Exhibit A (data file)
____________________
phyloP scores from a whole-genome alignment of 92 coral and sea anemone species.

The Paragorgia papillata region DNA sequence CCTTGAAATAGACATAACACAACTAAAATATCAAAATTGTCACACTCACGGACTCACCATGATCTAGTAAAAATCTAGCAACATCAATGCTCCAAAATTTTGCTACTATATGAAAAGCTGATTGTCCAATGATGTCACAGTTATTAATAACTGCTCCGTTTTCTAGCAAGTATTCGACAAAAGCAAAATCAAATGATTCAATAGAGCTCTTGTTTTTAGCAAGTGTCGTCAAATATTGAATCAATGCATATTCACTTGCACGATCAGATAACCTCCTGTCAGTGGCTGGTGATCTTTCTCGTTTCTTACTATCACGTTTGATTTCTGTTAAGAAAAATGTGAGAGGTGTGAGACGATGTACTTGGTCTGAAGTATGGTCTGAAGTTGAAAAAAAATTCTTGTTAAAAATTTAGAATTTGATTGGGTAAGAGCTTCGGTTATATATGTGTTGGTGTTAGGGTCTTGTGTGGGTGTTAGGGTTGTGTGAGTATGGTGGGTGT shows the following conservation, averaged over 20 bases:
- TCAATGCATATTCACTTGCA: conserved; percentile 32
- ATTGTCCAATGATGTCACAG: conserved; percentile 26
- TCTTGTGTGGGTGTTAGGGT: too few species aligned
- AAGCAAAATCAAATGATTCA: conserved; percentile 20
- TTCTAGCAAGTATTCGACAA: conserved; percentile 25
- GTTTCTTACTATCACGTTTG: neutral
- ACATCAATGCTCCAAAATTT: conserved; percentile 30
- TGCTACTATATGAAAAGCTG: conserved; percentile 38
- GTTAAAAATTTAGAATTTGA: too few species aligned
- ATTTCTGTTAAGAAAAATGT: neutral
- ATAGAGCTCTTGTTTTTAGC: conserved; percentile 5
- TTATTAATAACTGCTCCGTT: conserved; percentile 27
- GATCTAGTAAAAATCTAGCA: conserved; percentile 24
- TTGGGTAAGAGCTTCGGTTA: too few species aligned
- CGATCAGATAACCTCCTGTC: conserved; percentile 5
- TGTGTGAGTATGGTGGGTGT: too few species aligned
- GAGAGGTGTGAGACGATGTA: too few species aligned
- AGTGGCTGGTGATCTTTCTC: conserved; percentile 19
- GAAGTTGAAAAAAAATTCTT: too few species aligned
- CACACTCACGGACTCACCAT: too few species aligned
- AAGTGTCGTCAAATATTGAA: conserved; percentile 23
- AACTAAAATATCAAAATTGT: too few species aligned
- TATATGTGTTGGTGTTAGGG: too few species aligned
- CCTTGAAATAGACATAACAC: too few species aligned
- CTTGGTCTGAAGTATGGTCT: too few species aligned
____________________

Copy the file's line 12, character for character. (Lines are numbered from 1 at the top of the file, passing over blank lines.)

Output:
- ATTTCTGTTAAGAAAAATGT: neutral